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News Links | May 19, 2016

May 19, 2016 by SBCTC Communications

System News | Opinion

Student voices: Traditional school didn’t work for me, so I enrolled in an online school

Students need to know about all the options they have for completing high school, says Rahima Ali, a Running Start student who attends Insight School of Washington and Shoreline Community College.
The Seattle Times, May 19, 2016

$4 million gift paves the way for culinary program overhaul at Clark College

Clark College has received a multi-million dollar donation to help transform the school’s culinary program, which has been on hold since 2013. During a celebration for donors on Wednesday evening at Vancouver’s Royal Oaks Country Club, Clark College President Robert Knight announced that the Tod and Maxine McClaskey Family Foundation has gifted $4 million to the program.
Vancouver Business Journal, May 18, 2016

New annual LCC scholarship to honor local residents

Starting this fall, Lower Columbia College students from Southwest Washington and Northwest Oregon should keep an eye out for a new $1,000 endowment scholarship created to honor two local residents.
Longview Daily News, May 18, 2016

Willie Stewart to receive inaugural William P. Mohler Community Impact Award

KBTC Public Television will be presenting the inaugural William P. Mohler Community Impact Award to Willie Stewart for his community work in support of lifelong learning. ... The award is named in William “Bill” P. Mohler’s honor because of his distinguished career in education and his passion for public media. Bill Mohler was the longest-serving president of Bates Technical College where he helped thousands of students get the training they need to find jobs, support families and contribute to the economic vitality of Washington.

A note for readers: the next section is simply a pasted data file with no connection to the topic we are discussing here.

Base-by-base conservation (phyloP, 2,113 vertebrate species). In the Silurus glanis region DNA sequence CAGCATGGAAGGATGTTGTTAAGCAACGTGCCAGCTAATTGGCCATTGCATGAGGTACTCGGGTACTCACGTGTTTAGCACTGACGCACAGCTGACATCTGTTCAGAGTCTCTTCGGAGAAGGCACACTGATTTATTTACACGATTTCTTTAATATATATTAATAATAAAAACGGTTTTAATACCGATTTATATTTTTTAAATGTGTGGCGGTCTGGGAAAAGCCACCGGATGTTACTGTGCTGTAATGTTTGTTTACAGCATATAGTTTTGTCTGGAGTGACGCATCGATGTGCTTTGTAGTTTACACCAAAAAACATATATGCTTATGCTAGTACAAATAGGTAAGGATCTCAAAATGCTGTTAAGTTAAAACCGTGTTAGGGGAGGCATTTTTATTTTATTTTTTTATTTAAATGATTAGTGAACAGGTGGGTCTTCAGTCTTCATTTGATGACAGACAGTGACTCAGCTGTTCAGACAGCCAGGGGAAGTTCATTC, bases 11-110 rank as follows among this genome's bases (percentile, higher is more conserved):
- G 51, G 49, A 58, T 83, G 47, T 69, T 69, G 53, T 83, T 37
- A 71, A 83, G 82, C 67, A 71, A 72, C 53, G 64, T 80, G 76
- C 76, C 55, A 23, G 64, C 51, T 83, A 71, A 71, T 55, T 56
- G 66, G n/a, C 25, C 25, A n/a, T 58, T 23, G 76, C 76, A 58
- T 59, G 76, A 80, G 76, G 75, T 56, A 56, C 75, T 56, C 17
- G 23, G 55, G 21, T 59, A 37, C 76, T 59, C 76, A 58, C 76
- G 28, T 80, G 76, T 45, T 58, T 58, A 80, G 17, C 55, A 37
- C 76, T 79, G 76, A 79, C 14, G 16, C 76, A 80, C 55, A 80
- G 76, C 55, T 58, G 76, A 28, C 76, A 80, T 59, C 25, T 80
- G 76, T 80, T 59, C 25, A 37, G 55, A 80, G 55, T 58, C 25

The Suburban Times, May 18, 2016

Mexican-American U.S. Poet Laureate visits Yakima

The U.S. Poet Laureate visited Yakima this week. He's the first Mexican-American to hold the title. Juan Felipe Herrera read his poems and answered questions at Yakima Valley Community College. Herrera even wrote a poem about Yakima on his way over to speak. He shared the piece with the audience of over 100 students and spoke about what activist work he still hopes to pursue.
KIMA TV, May 17, 2016

Community assistance pays off for annual AAUW book sale

The scale for Walla Walla Branch of American Association of University Women’s book sale has become so grand it takes a legion to make it happen. Members collected and sorted books donated throughout the year, and 60 students and supervisors from Walla Walla Community College picked up, transported and delivered 1,903 boxes of tomes for the sale.
Walla Walla Union-Bulletin, May 17, 2016

Trends | Horizons | Education

Study links student loan debt and postcollege wealth

Those with student debt — whether they graduated from or dropped out of college — are less likely than their counterparts without debt to accumulate assets in the years after leaving college, according to a new study.
Inside Higher Ed, May 19, 2016

Yes, blame mom and dad

Author of a new book on how family matters for college women's success argues that four-year public institutions are increasingly dependent on active — and wealthy — parents, and that can harm students with less-involved parents.
Inside Higher Ed, May 19, 2016

The power of friendship in education

At The Hechinger Report, which produced this story in partnership with The Atlantic, we’ve written about dozens of attempts to get kids like my former students to and through college: microgrants, college counselors, programs to help students graduate in four years, community-college guaranteed-transfer programs, pushy moms, and investing in individual students like they’re a promising stock option, to name a few. But one of the biggest factors in whether a student graduates from college is almost entirely out of college leaders’ and nonprofit do-gooders’ control: the students’ peer groups.
The Atlantic, May 18, 2016